The method of compound beam positioning resolves both of these issues by moving all beam positioning devices at the same time in a manner similar to hand-writing. For a stage-plus-galvanometer beam positioning system, one can think of the stage as the arm making the large and slow motions to cover the entire page at the same time as the galvanometer acts as the wrist and hand, making the small, precise, and fast actions to form the words. This method ensures high productivity given that very little time is wasted with the laser not processing, as well as avoiding quality problems caused by galvo field incongruities since the laser is continuously processing while moving.

Third Dynamics™ Beam Positioning for Accuracy at High Processing Speeds

Precise beam positioning at high velocities is more difficult. It is crucial to maintain adherence to part dimensional tolerances, as well as to avoid localized heating quality issues by moving the beam fast enough to spread out laser pulses even at high laser pulse repetition rates. Accurate high-speed beam positioning becomes also becomes important as feature sizes shrink, and thinner and more heat-sensitive materials are used.

Here, good tools set themselves apart. It becomes much more difficult to maintain precise beam positioning at high velocities for small features and tight curves given the high accelerations that the beam positioning components must overcome. One method of overcoming these challenges is to include a solid-state device as part of the beam positioning mechanism since such solid-state devices have effectively zero inertia. ESI’s Third Dynamics™ patented beam positioning technology is one such example. By coupling a first level of linear stage motion with a second level of galvanometer (motorized mirrors) motion, as well as a third level of solid-state device motion, it is possible to achieve well-placed laser pulses at very high beam velocities, even when processing vias as small as 25 µm as well as right-angled features.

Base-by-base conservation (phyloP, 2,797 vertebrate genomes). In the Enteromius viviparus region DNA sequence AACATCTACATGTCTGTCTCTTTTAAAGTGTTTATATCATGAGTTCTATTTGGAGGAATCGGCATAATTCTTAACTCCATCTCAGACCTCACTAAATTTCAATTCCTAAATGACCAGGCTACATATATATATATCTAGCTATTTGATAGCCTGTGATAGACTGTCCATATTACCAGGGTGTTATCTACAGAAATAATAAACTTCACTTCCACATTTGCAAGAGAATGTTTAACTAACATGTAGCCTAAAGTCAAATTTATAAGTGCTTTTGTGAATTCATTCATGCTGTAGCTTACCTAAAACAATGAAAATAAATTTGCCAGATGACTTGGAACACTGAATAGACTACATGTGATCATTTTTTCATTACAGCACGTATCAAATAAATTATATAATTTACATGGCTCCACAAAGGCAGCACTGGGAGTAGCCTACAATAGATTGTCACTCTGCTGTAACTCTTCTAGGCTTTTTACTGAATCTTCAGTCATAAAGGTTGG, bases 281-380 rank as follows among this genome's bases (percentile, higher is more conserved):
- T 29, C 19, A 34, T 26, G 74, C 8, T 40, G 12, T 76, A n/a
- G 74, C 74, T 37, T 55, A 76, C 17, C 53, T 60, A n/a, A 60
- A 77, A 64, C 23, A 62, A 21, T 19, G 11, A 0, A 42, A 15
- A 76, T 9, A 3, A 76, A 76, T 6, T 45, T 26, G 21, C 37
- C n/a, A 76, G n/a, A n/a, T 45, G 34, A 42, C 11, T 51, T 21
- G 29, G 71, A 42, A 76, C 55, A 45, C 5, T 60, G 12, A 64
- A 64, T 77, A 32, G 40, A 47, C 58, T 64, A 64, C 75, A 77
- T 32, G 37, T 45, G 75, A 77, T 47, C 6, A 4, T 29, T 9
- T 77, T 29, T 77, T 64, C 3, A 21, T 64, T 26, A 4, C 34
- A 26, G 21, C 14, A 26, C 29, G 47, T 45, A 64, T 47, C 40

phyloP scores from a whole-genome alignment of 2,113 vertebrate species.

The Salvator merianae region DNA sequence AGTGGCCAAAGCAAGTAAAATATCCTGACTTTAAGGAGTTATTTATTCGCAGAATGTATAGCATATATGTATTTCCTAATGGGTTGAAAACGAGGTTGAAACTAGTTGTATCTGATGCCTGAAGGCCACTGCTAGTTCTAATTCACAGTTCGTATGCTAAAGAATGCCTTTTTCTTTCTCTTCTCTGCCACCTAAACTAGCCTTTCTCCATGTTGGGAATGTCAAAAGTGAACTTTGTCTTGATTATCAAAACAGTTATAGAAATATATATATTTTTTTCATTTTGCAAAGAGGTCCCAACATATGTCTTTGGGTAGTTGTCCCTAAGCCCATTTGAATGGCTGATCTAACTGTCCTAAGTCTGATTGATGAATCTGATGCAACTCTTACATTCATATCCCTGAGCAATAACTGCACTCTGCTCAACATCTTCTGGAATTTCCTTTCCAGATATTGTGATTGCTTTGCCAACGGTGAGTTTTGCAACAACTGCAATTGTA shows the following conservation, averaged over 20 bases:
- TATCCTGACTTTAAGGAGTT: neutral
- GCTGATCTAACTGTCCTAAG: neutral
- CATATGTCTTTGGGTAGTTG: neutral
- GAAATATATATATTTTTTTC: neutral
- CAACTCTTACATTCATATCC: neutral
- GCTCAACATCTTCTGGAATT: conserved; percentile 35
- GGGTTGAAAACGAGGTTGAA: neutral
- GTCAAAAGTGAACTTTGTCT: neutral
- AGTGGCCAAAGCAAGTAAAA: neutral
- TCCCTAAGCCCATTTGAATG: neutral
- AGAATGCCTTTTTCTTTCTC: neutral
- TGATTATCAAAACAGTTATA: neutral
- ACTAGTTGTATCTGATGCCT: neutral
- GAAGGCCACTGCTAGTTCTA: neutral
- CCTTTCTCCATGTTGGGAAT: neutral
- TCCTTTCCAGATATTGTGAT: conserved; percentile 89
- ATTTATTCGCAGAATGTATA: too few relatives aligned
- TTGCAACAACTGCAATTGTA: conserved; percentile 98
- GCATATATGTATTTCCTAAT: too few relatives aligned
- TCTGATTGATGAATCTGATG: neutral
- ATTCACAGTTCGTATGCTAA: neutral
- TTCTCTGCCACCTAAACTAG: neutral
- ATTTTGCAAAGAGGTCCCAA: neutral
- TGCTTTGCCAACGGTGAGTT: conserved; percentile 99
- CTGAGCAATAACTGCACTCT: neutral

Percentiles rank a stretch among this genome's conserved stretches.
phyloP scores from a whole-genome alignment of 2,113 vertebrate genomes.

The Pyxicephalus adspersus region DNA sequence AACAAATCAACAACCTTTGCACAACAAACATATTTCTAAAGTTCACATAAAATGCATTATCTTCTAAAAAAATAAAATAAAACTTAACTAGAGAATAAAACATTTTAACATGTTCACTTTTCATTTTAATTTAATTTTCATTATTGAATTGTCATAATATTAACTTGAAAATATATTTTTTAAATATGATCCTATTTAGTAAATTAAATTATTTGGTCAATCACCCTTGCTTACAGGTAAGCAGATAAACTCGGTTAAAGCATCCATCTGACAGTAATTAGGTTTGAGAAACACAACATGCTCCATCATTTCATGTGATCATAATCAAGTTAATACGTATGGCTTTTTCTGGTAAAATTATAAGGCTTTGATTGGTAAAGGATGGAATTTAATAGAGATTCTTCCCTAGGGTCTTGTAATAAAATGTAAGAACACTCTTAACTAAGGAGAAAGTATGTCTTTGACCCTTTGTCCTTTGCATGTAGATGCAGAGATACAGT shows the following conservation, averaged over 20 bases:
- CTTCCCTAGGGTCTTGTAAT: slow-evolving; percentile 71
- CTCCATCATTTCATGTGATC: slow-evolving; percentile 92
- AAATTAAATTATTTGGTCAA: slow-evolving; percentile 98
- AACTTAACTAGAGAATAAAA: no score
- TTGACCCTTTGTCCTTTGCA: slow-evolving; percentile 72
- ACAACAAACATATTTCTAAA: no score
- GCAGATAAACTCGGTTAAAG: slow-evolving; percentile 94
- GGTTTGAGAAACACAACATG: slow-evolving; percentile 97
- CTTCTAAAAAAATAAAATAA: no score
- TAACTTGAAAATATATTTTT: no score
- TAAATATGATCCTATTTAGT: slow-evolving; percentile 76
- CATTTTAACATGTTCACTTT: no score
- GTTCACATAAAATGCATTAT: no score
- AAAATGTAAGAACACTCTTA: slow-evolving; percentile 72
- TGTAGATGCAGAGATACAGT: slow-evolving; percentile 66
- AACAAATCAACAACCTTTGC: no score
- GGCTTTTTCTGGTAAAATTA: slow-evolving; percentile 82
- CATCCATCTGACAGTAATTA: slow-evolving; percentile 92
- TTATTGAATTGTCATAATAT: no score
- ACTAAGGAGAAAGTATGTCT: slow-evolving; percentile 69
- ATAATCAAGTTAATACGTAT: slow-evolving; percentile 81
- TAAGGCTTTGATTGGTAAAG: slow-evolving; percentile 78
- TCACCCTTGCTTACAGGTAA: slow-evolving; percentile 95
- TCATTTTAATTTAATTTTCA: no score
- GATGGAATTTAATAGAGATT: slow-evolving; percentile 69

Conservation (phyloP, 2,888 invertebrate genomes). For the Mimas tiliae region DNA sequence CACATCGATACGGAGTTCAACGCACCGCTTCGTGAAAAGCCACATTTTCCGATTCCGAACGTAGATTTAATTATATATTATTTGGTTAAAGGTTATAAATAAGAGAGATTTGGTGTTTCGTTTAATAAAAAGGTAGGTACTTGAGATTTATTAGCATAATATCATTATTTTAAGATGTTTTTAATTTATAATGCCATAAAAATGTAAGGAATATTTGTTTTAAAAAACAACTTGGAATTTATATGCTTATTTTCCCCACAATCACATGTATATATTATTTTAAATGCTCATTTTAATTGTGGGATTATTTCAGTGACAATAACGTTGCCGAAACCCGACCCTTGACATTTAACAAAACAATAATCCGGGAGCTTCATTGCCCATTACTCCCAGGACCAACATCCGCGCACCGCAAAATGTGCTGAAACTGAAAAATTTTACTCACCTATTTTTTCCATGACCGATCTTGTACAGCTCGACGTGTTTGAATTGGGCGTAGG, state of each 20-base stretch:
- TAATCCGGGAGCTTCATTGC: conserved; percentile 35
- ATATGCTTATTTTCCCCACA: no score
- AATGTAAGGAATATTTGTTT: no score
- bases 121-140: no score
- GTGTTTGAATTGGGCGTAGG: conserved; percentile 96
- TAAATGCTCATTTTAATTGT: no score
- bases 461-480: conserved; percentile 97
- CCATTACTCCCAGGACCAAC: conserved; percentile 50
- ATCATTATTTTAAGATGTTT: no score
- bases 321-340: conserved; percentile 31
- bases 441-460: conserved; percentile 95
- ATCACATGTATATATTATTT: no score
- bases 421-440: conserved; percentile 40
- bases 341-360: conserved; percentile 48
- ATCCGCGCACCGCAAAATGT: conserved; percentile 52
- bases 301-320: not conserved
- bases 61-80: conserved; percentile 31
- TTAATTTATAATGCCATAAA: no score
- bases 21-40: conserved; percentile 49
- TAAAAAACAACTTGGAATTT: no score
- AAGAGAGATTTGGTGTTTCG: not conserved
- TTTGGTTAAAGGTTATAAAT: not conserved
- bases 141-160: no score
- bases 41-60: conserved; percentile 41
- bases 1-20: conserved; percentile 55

Accuracy not only is achieved through precise beam positioning, but also through panel scaling and warping compensation. Given that materials and drilling systems expand, contract, and otherwise warp due to thermal and humidity fluctuations, post-etch relaxation, roll-to-roll handler tension, and other factors, achieving high accuracy relative to existing features requires alignment to those same features and calculated adjustments to the drill locations to compensate for those factors. With good alignment between upstream and downstream processes, it is possible to enable tighter part tolerances as well as reduce the size of via landing pads.

Achieving the best tool cost of ownership involves finding the fastest process that consistently meets the given application’s quality specifications, reducing non-value-add time during which the laser is not processing, as well as reducing the system’s maintenance costs.

Optimizing for Laser-Material Interaction